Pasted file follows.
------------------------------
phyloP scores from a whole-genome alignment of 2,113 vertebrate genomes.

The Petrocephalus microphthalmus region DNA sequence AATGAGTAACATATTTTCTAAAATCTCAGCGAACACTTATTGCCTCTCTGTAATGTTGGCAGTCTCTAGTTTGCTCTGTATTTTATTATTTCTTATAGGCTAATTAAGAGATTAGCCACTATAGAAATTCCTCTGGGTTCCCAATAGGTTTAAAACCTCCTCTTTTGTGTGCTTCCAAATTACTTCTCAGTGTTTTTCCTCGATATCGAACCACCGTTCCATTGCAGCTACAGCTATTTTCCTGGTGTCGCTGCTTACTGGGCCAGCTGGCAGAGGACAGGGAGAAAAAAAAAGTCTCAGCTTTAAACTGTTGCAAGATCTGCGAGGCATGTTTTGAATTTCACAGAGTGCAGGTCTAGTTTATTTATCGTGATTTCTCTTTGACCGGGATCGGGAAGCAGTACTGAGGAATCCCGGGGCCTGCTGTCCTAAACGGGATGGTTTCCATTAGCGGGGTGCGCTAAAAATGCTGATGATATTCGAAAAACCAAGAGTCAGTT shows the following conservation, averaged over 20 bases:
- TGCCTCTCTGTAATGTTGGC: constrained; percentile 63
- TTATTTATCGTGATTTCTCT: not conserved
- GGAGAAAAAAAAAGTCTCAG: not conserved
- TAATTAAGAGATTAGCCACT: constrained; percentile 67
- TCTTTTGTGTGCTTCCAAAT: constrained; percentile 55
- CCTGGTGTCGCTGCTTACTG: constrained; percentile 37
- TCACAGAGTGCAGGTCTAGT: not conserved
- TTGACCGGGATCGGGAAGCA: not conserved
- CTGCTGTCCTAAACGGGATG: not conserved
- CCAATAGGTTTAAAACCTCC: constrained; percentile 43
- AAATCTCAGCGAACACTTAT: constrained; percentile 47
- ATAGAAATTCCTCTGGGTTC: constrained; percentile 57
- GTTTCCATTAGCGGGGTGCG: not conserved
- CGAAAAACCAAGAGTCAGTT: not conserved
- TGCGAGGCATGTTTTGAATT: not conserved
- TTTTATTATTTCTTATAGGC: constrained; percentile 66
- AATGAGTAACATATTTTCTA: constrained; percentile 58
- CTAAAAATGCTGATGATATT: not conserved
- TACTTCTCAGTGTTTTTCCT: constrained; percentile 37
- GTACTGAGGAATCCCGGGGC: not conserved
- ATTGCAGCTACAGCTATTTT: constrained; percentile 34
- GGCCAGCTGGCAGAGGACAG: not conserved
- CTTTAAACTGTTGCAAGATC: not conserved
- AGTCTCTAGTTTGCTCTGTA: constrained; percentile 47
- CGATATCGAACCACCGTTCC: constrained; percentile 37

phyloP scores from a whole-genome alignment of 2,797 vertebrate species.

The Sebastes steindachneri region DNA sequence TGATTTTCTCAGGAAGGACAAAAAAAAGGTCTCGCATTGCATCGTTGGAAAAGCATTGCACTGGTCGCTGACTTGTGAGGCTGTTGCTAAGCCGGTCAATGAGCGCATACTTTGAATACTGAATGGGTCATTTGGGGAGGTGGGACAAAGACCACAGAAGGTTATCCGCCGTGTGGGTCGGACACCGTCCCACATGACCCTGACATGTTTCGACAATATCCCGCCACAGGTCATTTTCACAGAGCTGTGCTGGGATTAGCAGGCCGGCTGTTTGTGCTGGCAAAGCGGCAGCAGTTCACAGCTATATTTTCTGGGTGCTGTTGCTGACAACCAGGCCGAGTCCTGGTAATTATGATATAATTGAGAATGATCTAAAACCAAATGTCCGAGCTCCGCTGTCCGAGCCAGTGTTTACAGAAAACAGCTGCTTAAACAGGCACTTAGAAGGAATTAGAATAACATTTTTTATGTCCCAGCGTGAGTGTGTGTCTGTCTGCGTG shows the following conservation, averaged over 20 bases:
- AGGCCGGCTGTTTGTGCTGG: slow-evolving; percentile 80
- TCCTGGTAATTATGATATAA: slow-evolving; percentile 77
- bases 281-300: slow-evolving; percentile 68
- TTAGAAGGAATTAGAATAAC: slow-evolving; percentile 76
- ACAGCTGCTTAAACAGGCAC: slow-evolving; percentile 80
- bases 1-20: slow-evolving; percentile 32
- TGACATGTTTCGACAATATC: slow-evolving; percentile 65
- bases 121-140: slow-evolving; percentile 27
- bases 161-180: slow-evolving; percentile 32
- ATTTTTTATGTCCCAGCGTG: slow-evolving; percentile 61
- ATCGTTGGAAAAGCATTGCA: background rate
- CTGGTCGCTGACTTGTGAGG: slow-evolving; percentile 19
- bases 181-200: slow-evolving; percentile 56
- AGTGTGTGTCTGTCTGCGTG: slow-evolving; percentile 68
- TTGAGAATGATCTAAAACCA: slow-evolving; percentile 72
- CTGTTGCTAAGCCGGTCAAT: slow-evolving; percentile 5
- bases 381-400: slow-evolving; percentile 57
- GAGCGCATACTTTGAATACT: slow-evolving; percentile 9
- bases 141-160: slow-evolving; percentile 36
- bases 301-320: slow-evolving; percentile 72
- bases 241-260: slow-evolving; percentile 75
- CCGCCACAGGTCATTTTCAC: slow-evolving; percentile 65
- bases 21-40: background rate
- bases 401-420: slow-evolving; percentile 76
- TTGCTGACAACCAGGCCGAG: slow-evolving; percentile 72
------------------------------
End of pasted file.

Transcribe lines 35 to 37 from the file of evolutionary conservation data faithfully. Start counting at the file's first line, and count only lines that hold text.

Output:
- bases 1-20: slow-evolving; percentile 32
- TGACATGTTTCGACAATATC: slow-evolving; percentile 65
- bases 121-140: slow-evolving; percentile 27